Microsoft is buying Github. Ugh.
From a pure “technology” standpoint, this looks fine. Microsoft offers a lot of money and a big developer base to make Git the dominant version control system. And it’s a solid power move by Microsoft to buy up the dominant player in the space. It sends a sound message to developers that they’re still in the game.
But Microsoft is notoriously predatory (not that Google or any of the rest are any better). Those who are old enough to remember “Lotus 1-2-3” know of what I speak. They have a well-earned bad reputation amongst long-time developers and tech insiders.
Also, Microsoft doesn’t have the best track record for the aftermath of such acquisitions. Skype is still serviceable, but during the transition there was a host of issues ranging from an inability to sign-in to being able to connect to another person reliably. For a voice messaging system that’s bad, but since Github is a cog in the revenue engine for most dot-coms, such issues suddenly become a direct threat to income.
The challenge for Microsoft/Github here is two-fold.
First, Microsoft must resist their natural temptation to get involved. Not just for privacy reasons, but mainly for a “Keep Github Github” reasons. Let Github be itself without hinderance. Give them the resources to try things they maybe couldn’t afford to before, but keep your hands off.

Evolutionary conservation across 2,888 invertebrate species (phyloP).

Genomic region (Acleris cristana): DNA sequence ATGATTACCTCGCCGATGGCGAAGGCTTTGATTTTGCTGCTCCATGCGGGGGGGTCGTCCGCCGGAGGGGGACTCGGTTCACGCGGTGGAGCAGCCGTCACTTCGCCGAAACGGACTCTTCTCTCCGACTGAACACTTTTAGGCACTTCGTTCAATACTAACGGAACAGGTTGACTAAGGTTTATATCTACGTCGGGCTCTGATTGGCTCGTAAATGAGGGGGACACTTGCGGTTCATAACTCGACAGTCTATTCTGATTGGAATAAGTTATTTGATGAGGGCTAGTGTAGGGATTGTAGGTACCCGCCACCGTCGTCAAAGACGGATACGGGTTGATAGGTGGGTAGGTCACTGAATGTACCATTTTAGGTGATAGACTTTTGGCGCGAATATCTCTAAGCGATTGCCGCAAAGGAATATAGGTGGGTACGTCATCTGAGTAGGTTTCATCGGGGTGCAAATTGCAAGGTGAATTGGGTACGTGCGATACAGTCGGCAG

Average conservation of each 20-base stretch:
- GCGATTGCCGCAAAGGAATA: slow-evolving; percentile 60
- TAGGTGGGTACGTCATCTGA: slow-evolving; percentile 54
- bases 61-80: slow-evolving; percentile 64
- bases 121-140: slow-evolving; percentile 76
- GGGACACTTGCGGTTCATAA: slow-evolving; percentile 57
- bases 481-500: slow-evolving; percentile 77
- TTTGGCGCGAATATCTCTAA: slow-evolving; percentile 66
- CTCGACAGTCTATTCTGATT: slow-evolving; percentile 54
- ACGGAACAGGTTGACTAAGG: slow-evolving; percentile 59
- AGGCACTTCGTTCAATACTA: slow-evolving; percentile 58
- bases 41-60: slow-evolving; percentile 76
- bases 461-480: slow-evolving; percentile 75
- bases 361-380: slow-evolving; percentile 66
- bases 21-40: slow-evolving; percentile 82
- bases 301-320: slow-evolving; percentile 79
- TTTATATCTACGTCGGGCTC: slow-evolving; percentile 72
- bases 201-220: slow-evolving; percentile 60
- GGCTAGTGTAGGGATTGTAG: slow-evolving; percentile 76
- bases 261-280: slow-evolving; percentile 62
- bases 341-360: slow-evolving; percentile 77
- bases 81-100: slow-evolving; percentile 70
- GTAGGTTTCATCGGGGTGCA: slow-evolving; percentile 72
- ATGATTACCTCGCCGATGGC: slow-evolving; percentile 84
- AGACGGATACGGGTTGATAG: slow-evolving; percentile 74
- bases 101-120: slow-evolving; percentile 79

The bigger challenge is how the two companies can make developers feel comfortable hosting their code on a platform owned by a company they may be competing with at one level or another. They can say that they’re operating Github “totally independent” of Microsoft, but how to they get developers to actually believe this?
For instance, if I’m building a “calendar SAAS app” then I’m competing with Microsoft Office at some level. If I someday want my little company to be bought - maybe by Microsoft - how comfortable am I hosting the code on servers they have control over? Not very. Sure, I’d have legal grounds to sue if they stole my code, but who can afford more lawyers them or me?
The fallout from today’s news is large migration of folks heading to Gitlab. I’ll probably spin up an account there this week (once their load stabilizes … they’re getting flooded today) and test-drive it on a project. Bitbucket is another option, so it Beanstalk.
I really like Github and have used them for close to a decade. I don’t want to move all my stuff someplace else. But I have serious concerns about hosting proprietary code on a service that is now owned by Microsoft. Maybe this paranoia is more of a reflection of the times, but it’s there.
Time will tell, I guess.